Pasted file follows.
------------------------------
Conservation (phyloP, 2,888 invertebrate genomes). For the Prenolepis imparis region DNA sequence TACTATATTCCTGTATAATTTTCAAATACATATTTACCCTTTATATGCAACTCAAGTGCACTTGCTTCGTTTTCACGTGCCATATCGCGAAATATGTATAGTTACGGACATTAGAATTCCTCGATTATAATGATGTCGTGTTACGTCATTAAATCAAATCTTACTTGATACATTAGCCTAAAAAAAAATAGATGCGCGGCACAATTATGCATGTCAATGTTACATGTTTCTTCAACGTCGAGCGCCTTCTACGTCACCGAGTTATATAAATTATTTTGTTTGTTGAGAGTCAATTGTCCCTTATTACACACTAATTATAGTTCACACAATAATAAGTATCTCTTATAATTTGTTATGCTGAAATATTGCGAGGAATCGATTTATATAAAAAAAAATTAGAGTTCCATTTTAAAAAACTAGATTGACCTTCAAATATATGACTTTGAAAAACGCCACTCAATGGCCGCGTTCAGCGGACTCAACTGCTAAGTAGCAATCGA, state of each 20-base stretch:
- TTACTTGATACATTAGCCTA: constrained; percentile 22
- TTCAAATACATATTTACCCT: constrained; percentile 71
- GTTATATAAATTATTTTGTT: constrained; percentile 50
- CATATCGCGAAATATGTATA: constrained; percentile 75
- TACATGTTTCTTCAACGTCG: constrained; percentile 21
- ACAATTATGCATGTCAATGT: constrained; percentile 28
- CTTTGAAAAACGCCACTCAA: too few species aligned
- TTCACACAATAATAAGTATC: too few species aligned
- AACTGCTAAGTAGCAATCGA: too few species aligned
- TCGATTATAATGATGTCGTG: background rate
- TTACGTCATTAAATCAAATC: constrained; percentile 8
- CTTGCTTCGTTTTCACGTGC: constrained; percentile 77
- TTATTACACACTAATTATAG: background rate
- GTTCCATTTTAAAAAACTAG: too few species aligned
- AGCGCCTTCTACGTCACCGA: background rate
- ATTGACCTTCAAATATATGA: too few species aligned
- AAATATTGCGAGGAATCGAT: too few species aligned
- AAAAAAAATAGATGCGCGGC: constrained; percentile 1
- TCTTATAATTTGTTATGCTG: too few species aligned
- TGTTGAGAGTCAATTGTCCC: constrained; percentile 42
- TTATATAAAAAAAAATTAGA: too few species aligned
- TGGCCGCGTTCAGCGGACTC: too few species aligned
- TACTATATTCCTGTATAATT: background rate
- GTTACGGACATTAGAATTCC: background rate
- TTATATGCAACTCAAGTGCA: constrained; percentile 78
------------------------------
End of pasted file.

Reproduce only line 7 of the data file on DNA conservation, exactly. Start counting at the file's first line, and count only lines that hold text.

- ACAATTATGCATGTCAATGT: constrained; percentile 28